A common approach to identifying hydrate in situ is to directly measure the elastic wave properties of the formation using wireline logs. Distinct changes in the elastic properties are a critical indicator of the presence of hydrate and free gas. Sonic velocity decreases sharply in the presence of free gas, but increases in the presence of hydrate. The shear wave velocity, in particular, allows for the estimation of the shear strength of the formation that increases in the presence of hydrate [Guerin, et al., 1999]. Such observations from sonic logs aid in determining the nature of the BSR, interpreting VSP and seismic data, as well as directly estimating the concentration of methane hydrate and free gas.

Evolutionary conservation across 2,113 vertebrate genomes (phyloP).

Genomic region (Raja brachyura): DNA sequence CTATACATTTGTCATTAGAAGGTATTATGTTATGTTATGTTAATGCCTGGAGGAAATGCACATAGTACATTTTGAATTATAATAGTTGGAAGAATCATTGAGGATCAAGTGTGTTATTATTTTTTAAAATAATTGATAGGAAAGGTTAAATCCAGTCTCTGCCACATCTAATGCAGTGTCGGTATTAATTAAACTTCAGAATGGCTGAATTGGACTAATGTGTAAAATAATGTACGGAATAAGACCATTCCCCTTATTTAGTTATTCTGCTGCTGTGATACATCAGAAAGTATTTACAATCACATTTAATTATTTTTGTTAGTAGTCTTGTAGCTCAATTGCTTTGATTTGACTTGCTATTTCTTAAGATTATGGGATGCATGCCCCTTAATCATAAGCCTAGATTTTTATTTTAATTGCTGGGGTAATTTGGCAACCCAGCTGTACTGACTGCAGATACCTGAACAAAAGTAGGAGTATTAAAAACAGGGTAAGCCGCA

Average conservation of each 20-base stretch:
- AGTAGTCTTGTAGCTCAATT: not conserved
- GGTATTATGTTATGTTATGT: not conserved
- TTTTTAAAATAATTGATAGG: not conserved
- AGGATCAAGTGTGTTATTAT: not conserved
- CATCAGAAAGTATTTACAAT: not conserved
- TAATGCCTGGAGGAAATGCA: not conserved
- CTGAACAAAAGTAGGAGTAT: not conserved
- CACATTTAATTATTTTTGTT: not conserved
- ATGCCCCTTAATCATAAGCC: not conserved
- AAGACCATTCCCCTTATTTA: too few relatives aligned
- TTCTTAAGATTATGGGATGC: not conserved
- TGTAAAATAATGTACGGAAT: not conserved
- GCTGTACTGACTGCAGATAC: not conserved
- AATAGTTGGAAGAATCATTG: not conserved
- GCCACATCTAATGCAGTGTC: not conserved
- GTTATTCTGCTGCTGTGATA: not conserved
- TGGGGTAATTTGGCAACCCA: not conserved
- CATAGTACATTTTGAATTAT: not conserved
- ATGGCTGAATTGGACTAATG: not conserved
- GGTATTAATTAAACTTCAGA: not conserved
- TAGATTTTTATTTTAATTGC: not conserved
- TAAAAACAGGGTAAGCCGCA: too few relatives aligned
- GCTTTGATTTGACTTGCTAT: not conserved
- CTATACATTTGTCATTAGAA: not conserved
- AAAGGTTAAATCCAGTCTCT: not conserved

Empirical relationships to estimate gas concentrations from Vp and Vs in a variety of hydrocarbon-bearing formations have been widely used in the oil and gas industry [e.g. Kuster and Toksoz, 1974], If the presence of hydrate and free gas can be accurately identified from VSP and velocity logs, then similar formulations could be used to estimate the volume of methane hydrate from surface seismic data alone. However, such relationships are empirical and a major limitation in using them is our poor understanding of the velocity in massive hydrate and different hydrate-bearing sediments. Zimmerman and King , Lee, et al. , Dvorkin and Nur , and Guerin, et al. , among others, all consider theoretical treatments of elastic wave propagation to predict the velocity and pore structure of hydrate-bearing sediments. Most of these models suggest that the microscopic distribution of hydrate infills sediment pores with high-velocity material or acts as an intergranular cement or both, increasing the compressibility and rigidity of the host sediment. Although these models all yield reasonable estimates of the methane saturation and satisfy field observations, they not agree quantitatively. A robust physical model for the velocity of hydrate and hydrate-bearing sediment is therefore still needed.
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